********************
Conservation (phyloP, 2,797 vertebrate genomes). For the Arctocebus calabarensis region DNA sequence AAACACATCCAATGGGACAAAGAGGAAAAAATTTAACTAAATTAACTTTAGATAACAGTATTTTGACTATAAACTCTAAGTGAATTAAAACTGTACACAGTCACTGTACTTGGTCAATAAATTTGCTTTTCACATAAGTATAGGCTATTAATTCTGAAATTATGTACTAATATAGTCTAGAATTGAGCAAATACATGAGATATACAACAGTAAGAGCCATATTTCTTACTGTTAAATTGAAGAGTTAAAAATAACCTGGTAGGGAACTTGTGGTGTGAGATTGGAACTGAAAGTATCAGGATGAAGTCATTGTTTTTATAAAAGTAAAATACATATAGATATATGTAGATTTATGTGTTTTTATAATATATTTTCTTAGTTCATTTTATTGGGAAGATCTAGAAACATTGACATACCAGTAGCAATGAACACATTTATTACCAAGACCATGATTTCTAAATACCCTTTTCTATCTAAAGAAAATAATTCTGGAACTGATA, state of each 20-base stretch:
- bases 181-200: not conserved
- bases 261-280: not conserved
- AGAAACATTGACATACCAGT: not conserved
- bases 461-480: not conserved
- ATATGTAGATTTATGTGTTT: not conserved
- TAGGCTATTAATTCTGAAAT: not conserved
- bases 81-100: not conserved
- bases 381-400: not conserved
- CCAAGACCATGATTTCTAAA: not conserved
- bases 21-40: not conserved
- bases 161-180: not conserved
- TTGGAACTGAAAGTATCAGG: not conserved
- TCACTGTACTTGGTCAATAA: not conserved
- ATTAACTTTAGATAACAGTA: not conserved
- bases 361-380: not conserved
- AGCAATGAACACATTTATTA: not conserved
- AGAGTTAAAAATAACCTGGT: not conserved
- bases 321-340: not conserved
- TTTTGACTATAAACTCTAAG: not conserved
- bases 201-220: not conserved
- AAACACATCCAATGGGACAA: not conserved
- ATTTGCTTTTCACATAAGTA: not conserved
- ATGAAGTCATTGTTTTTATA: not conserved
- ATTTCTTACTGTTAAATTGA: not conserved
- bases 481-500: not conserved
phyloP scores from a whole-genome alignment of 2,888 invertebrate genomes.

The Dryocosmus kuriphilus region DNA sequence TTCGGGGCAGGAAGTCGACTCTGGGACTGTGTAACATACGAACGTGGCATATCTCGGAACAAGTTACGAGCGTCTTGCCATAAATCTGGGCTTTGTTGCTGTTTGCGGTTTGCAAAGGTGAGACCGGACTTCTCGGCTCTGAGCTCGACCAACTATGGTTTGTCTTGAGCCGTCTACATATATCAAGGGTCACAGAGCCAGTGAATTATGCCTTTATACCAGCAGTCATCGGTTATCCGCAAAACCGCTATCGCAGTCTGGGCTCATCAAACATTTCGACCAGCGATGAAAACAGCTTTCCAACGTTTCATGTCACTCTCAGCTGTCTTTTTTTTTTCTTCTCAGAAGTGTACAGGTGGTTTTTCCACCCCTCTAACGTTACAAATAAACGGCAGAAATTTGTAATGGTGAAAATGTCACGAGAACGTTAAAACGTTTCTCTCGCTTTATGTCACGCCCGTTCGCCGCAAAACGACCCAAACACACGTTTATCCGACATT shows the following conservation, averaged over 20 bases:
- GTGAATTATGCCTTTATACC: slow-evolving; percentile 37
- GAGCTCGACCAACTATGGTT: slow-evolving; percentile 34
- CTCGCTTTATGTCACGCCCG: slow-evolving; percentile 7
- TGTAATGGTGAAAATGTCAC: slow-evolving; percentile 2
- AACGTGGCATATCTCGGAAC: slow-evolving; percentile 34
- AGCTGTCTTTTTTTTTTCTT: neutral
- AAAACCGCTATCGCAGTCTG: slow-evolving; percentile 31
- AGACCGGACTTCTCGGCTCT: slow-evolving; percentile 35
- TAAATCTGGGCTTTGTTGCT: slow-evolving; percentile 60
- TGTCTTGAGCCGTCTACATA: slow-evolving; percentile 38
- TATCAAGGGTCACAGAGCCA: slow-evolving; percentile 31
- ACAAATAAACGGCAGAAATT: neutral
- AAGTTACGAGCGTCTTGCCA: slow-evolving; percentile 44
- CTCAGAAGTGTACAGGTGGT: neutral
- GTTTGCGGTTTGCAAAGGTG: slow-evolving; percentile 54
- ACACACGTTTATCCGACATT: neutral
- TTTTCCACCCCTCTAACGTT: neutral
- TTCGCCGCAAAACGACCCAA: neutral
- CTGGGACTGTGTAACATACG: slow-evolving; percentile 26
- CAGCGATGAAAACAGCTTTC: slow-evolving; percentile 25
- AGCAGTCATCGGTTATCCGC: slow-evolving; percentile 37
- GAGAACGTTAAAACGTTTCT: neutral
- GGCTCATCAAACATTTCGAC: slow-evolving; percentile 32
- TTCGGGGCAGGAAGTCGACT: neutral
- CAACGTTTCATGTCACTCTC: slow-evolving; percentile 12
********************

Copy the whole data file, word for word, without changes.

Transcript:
Conservation (phyloP, 2,797 vertebrate genomes). For the Arctocebus calabarensis region DNA sequence AAACACATCCAATGGGACAAAGAGGAAAAAATTTAACTAAATTAACTTTAGATAACAGTATTTTGACTATAAACTCTAAGTGAATTAAAACTGTACACAGTCACTGTACTTGGTCAATAAATTTGCTTTTCACATAAGTATAGGCTATTAATTCTGAAATTATGTACTAATATAGTCTAGAATTGAGCAAATACATGAGATATACAACAGTAAGAGCCATATTTCTTACTGTTAAATTGAAGAGTTAAAAATAACCTGGTAGGGAACTTGTGGTGTGAGATTGGAACTGAAAGTATCAGGATGAAGTCATTGTTTTTATAAAAGTAAAATACATATAGATATATGTAGATTTATGTGTTTTTATAATATATTTTCTTAGTTCATTTTATTGGGAAGATCTAGAAACATTGACATACCAGTAGCAATGAACACATTTATTACCAAGACCATGATTTCTAAATACCCTTTTCTATCTAAAGAAAATAATTCTGGAACTGATA, state of each 20-base stretch:
- bases 181-200: not conserved
- bases 261-280: not conserved
- AGAAACATTGACATACCAGT: not conserved
- bases 461-480: not conserved
- ATATGTAGATTTATGTGTTT: not conserved
- TAGGCTATTAATTCTGAAAT: not conserved
- bases 81-100: not conserved
- bases 381-400: not conserved
- CCAAGACCATGATTTCTAAA: not conserved
- bases 21-40: not conserved
- bases 161-180: not conserved
- TTGGAACTGAAAGTATCAGG: not conserved
- TCACTGTACTTGGTCAATAA: not conserved
- ATTAACTTTAGATAACAGTA: not conserved
- bases 361-380: not conserved
- AGCAATGAACACATTTATTA: not conserved
- AGAGTTAAAAATAACCTGGT: not conserved
- bases 321-340: not conserved
- TTTTGACTATAAACTCTAAG: not conserved
- bases 201-220: not conserved
- AAACACATCCAATGGGACAA: not conserved
- ATTTGCTTTTCACATAAGTA: not conserved
- ATGAAGTCATTGTTTTTATA: not conserved
- ATTTCTTACTGTTAAATTGA: not conserved
- bases 481-500: not conserved
phyloP scores from a whole-genome alignment of 2,888 invertebrate genomes.

The Dryocosmus kuriphilus region DNA sequence TTCGGGGCAGGAAGTCGACTCTGGGACTGTGTAACATACGAACGTGGCATATCTCGGAACAAGTTACGAGCGTCTTGCCATAAATCTGGGCTTTGTTGCTGTTTGCGGTTTGCAAAGGTGAGACCGGACTTCTCGGCTCTGAGCTCGACCAACTATGGTTTGTCTTGAGCCGTCTACATATATCAAGGGTCACAGAGCCAGTGAATTATGCCTTTATACCAGCAGTCATCGGTTATCCGCAAAACCGCTATCGCAGTCTGGGCTCATCAAACATTTCGACCAGCGATGAAAACAGCTTTCCAACGTTTCATGTCACTCTCAGCTGTCTTTTTTTTTTCTTCTCAGAAGTGTACAGGTGGTTTTTCCACCCCTCTAACGTTACAAATAAACGGCAGAAATTTGTAATGGTGAAAATGTCACGAGAACGTTAAAACGTTTCTCTCGCTTTATGTCACGCCCGTTCGCCGCAAAACGACCCAAACACACGTTTATCCGACATT shows the following conservation, averaged over 20 bases:
- GTGAATTATGCCTTTATACC: slow-evolving; percentile 37
- GAGCTCGACCAACTATGGTT: slow-evolving; percentile 34
- CTCGCTTTATGTCACGCCCG: slow-evolving; percentile 7
- TGTAATGGTGAAAATGTCAC: slow-evolving; percentile 2
- AACGTGGCATATCTCGGAAC: slow-evolving; percentile 34
- AGCTGTCTTTTTTTTTTCTT: neutral
- AAAACCGCTATCGCAGTCTG: slow-evolving; percentile 31
- AGACCGGACTTCTCGGCTCT: slow-evolving; percentile 35
- TAAATCTGGGCTTTGTTGCT: slow-evolving; percentile 60
- TGTCTTGAGCCGTCTACATA: slow-evolving; percentile 38
- TATCAAGGGTCACAGAGCCA: slow-evolving; percentile 31
- ACAAATAAACGGCAGAAATT: neutral
- AAGTTACGAGCGTCTTGCCA: slow-evolving; percentile 44
- CTCAGAAGTGTACAGGTGGT: neutral
- GTTTGCGGTTTGCAAAGGTG: slow-evolving; percentile 54
- ACACACGTTTATCCGACATT: neutral
- TTTTCCACCCCTCTAACGTT: neutral
- TTCGCCGCAAAACGACCCAA: neutral
- CTGGGACTGTGTAACATACG: slow-evolving; percentile 26
- CAGCGATGAAAACAGCTTTC: slow-evolving; percentile 25
- AGCAGTCATCGGTTATCCGC: slow-evolving; percentile 37
- GAGAACGTTAAAACGTTTCT: neutral
- GGCTCATCAAACATTTCGAC: slow-evolving; percentile 32
- TTCGGGGCAGGAAGTCGACT: neutral
- CAACGTTTCATGTCACTCTC: slow-evolving; percentile 12